The Difficulties of Fandom With Regard to James Stewart Specifically


I am a fan of James Stewart.  My path to fandom was familiar to me.  I saw him for the first time racing in the supercross lites class on a green Kawasaki.  The gate dropped and he entered turn one in fifth or sixth place.  Through the arc of the turn he took the lead and on exit seemed to be going twice as fast as anyone else on the track.  He rode the remaining laps by himself literally amd figuratively.  His mastery of momentum, balance and physics was absurdly unfair to the rest of the field, but wildly intoxicating to behold.  He would claim titles at every level of racing including a perfect season in outdoor motocross (he won all twenty motos), and the lofty title of “fastest man on the planet.”

He learned his craft like Tiger Woods endless hours of training from tender years under the watchful eye of a stern father. Big James, himself an aspiring motocross racer, spared no expense or minute developing his son’s talent.  As wins and sponsorship increased, he built a family compound with three tracks in Polk County, Florida.  On the hard dirt and hot sun between the orange groves, Bubba as he was then known, cracked the talent code.

He didn’t just race he attacked a course with a toxic balance of ragged-edged relentlessness and artistry.  Stewart could save himself from crashes no one else could while finding racing lines that no one else saw. The unadulterated brilliance of Stewart in attack mode meant two things: he was the fastest man on the track whenever he raced and if he didn’t fall, he would win.  This is definitive and hedge-free.  A tough standard to uphold.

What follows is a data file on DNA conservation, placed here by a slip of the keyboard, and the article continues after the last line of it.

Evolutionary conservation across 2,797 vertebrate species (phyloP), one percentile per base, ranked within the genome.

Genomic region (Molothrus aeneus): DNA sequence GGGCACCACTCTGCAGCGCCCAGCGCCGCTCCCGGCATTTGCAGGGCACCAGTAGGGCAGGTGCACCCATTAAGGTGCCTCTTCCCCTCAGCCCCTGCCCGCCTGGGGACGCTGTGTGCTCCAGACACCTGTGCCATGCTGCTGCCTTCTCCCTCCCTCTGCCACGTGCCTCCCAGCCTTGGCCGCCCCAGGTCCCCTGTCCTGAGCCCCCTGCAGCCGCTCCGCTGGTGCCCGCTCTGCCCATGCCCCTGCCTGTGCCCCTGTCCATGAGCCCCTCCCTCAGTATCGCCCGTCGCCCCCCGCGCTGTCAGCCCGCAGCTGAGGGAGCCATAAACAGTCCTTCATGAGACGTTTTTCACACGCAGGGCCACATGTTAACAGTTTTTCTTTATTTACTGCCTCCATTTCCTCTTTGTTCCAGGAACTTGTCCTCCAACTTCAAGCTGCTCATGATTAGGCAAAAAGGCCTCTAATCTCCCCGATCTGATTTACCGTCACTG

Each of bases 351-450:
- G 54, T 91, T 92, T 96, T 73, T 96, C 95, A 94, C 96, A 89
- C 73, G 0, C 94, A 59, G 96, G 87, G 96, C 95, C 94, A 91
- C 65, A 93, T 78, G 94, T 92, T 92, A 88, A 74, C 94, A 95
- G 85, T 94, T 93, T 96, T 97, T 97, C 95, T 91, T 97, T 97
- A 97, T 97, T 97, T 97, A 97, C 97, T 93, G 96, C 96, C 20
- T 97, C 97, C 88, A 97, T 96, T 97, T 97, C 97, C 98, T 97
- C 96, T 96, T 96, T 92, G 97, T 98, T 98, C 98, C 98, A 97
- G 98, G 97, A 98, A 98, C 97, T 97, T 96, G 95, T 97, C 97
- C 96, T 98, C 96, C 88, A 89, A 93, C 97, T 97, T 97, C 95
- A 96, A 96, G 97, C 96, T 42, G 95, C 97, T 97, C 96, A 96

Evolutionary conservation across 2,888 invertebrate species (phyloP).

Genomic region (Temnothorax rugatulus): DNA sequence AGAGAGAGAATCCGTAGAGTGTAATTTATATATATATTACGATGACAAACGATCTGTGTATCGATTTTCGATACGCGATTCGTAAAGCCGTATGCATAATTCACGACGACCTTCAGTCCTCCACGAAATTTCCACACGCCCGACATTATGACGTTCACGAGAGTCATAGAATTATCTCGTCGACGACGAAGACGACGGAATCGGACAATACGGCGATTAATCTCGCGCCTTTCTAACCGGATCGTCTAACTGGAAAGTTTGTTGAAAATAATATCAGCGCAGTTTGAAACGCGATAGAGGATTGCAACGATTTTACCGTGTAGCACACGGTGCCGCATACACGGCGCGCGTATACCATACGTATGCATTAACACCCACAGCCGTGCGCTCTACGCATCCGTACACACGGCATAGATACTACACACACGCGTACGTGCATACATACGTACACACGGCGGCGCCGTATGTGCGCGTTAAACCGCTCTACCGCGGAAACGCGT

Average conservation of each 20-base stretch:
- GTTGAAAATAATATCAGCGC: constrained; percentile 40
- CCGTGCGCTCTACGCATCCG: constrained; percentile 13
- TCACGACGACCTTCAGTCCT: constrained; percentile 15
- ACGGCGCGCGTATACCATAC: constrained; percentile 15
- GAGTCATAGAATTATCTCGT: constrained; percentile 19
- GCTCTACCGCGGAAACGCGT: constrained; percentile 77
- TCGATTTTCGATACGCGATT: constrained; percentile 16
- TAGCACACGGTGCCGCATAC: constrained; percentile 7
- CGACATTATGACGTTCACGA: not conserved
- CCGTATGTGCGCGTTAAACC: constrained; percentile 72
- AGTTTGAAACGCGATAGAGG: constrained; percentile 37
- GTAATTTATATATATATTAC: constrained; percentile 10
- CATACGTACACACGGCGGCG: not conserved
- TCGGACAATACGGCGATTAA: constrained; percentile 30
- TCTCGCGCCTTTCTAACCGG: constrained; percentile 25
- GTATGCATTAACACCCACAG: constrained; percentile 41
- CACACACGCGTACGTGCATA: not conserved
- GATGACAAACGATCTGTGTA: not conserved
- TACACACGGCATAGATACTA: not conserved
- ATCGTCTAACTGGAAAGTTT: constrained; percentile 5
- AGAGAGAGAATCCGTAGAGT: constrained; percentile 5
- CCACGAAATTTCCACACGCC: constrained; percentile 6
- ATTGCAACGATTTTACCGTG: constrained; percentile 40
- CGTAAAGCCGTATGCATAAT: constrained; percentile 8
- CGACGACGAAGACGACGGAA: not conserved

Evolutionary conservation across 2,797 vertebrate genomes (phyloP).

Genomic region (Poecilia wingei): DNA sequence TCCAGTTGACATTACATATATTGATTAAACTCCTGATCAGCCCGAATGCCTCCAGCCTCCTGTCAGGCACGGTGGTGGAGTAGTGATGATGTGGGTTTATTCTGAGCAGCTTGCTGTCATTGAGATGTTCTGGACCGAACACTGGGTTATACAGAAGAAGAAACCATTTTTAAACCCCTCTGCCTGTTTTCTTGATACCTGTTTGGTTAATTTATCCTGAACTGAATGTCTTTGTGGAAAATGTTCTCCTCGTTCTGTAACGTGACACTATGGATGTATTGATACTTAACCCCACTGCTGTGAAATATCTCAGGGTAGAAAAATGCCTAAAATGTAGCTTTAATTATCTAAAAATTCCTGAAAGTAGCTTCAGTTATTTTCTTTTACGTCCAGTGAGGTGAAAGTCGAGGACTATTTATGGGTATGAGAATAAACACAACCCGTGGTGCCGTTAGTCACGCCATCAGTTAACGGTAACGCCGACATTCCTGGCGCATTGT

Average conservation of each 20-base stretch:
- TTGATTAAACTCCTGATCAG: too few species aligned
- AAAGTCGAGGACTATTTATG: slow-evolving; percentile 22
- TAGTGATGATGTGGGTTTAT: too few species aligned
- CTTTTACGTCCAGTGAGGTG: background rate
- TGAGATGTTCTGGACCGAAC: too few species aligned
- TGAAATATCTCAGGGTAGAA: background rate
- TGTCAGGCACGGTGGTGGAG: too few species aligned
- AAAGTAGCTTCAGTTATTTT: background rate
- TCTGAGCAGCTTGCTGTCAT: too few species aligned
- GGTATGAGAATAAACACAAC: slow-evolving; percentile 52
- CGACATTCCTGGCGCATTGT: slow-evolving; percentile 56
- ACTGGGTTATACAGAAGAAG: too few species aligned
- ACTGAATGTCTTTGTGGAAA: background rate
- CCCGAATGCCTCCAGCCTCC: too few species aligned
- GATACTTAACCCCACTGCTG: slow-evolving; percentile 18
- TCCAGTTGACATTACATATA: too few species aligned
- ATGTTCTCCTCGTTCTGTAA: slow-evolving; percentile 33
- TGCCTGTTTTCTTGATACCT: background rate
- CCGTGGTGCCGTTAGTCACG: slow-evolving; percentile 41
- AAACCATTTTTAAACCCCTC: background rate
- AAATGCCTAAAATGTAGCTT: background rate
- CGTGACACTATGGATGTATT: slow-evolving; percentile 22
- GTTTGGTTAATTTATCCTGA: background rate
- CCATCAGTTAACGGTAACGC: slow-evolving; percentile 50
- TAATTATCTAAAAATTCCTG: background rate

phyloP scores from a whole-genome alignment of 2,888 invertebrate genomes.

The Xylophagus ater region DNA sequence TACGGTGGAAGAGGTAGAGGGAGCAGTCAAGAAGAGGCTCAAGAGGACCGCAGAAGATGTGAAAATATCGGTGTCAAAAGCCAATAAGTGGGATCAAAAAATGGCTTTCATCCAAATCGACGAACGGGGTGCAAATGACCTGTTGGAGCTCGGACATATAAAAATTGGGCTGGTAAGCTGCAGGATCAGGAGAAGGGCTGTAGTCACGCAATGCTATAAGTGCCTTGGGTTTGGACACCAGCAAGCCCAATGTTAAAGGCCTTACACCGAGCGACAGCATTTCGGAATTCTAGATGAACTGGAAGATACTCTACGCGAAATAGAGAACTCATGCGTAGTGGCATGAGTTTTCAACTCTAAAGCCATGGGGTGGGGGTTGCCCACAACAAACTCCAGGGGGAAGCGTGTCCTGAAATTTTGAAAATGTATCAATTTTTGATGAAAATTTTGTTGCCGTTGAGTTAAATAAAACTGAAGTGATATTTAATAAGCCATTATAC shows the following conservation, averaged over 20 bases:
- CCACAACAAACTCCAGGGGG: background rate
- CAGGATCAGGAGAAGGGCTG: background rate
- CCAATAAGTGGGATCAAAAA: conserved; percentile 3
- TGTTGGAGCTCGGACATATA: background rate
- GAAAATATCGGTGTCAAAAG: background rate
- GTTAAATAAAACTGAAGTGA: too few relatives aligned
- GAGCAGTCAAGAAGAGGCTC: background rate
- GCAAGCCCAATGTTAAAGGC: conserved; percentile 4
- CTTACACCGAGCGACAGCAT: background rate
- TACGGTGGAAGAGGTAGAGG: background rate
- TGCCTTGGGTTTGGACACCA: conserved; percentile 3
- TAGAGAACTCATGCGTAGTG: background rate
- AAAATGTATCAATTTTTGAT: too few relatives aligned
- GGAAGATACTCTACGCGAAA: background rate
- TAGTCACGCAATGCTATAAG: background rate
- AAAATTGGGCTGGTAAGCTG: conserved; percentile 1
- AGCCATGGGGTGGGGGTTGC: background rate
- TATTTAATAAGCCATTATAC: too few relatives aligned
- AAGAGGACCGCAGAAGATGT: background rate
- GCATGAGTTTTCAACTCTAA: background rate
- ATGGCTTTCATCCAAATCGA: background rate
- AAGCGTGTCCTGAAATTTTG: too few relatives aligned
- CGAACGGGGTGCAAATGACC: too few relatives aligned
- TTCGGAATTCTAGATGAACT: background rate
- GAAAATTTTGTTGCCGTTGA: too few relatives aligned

I was at Daytona a few years ago.  There was a two level jump just passed the finish line.  Every rider in every class hit the jump and tire-tapped the second level to clear it, until the second to last lap of Stewart’s heat when he went all in and clear both tiers of the jump.  He gained an immediate competitive advantage as no one dared to clear the both levels in a single jump.  Stewart dominated the final until he went head over heels on a different jump.  Crashing at this speed has consequences.  Visibly shaken, Stewart fell down while trying to start his bike, but eventually remounted his bike and came through the field to seventh.  His dash from the back was more compelling than anything the gifted leaders did that night.

Stewart, and by extension I, occupy a strange place.  He has in the last few seasons spent more time injured than on the podium.  He has aged and favors James to Bubba.  Winning that seemed inevitable absent the irregularity of a fall, now seems improbable without a divine alignment of the planets.  There are moments of those times, but a growing sense that we have seen the best he has to offer and must hold those times in the steel trap of our minds so we don’t forget what we saw and how it made us feel.

It is not easy to accept.  The eternal flood of hope springs with every race, and is slowly gnawed on with each disappointing result.  We excuse and rationalize what we see and spin the positives to the front of our minds, but the true greatness of Stewart’s early brilliance required none of this.  It leapt from the track demanding our undivided attention and showed us what was possible when two wheels dance on uneven dirt.

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